Saturday, November 17, 2007

drink the spice...

there's been a drought in georgia (and much of the southeast) for quite awhile now. after browsing a few news articles online, it looks like we may have a parched outlook for much of the winter and into the spring of 2008. my purpose for bringing this up is twofold. one: i'd like to do my small part to plug the idea of conservation and being more aware of everyday strains on the water supply. i'm just as guilty as the next person. i can list 10 wasteful things off the top of my head that i do on a regular basis. in turn, i'm also trying to develop habits that result in a longer list of things i do to conserve one of the few resources that we can't live without.

example: we've had a drip in the kitchen sink for at least 2 months now. ever considered how much water is wasted by one dripping faucet? don't look it up online. put a bowl or a pitcher in the sink and see for yourself. my dripping kitchen faucet will fill a medium sized Britta pitcher in one night. i finally called the maintenance man and the drip is mostly fixed (it's never simple with those guys), but in the interim period we started collecting the drip water throughout the day and had enough water to keep nalgenes and tea kettles filled without ever really turning on the tap. if you know anything about coffeeshopgirl's drinking habits, that's quite a feat.

another habit that's relatively painless to incorporate is to turn off the water while loading the dishwasher. there's no need to let the water run while you figure out how to rearrange the top shelf of the dishwasher to squeeze in one last piece of tupperware. you can also turn the faucet off while you scrub away at pots and pans and then rinse everything at once instead of leaving the water running while you chip away at the remnants of that peanut sauce you just devoured.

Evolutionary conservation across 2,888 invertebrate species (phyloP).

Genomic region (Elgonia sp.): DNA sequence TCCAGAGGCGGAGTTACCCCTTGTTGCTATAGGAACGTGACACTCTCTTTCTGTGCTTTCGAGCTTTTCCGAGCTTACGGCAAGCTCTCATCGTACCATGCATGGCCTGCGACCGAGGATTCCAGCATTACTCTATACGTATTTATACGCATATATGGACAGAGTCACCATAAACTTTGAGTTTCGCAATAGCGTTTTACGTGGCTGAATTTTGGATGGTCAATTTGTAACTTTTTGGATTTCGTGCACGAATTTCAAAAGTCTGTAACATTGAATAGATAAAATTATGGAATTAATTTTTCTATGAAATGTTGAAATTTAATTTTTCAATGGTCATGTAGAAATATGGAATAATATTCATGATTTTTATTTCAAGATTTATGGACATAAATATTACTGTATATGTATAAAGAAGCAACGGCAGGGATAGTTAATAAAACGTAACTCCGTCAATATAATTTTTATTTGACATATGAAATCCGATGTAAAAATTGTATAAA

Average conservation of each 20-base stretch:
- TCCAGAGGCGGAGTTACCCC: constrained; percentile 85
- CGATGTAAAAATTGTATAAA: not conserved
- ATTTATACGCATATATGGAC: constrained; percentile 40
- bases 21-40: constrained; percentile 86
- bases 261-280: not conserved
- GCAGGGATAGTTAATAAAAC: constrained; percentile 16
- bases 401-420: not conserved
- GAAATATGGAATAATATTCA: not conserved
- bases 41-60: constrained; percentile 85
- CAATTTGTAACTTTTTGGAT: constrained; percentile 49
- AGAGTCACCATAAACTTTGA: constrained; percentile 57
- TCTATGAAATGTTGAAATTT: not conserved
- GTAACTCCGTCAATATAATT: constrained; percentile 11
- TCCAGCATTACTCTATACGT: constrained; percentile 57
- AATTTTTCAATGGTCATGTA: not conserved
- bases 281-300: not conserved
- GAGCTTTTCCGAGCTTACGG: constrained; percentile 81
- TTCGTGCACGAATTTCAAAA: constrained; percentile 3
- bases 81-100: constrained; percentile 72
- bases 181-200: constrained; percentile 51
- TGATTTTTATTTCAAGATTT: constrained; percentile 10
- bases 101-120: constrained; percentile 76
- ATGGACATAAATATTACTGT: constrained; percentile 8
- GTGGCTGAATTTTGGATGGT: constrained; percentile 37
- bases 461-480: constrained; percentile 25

okay, enough proselytizing about dish washing. the second reason for bringing up the drought is to recommend the book Dune. I've avoided this book for a long time because i've always assumed it was a sci-fi geek's wet dream. my apologies to anyone who loves science fiction. i finally decided to read it because of a book pushing friend and because i didn't have any other book prospects at the time. it turned out to be extremely captivating and relevant (on the planet of arrakis, water is rationed to the drop and it's considered a form of wealth). i won't get into specifics about plot, but if you're in search of something different to read that has the staying power of harry potter (there are 6 books in the original series), with an equally complicated nomenclature, give it a chance.


Jes said...

Hooray for water conservation! Especially when it helps a coffee addiction. :)

Steve said...

You know, I tried to read Dune years ago, and I just wasn't into it. Maybe I should try it again!

As for saving water, one of the things that drives me crazy about New York is that doormen WASH the sidewalk every day. It seems like such a hideous waste of water. The argument I get here is, "Well, our reservoirs are full, so it won't hurt."

Someday we might be in Atlanta's position, and then it WILL hurt!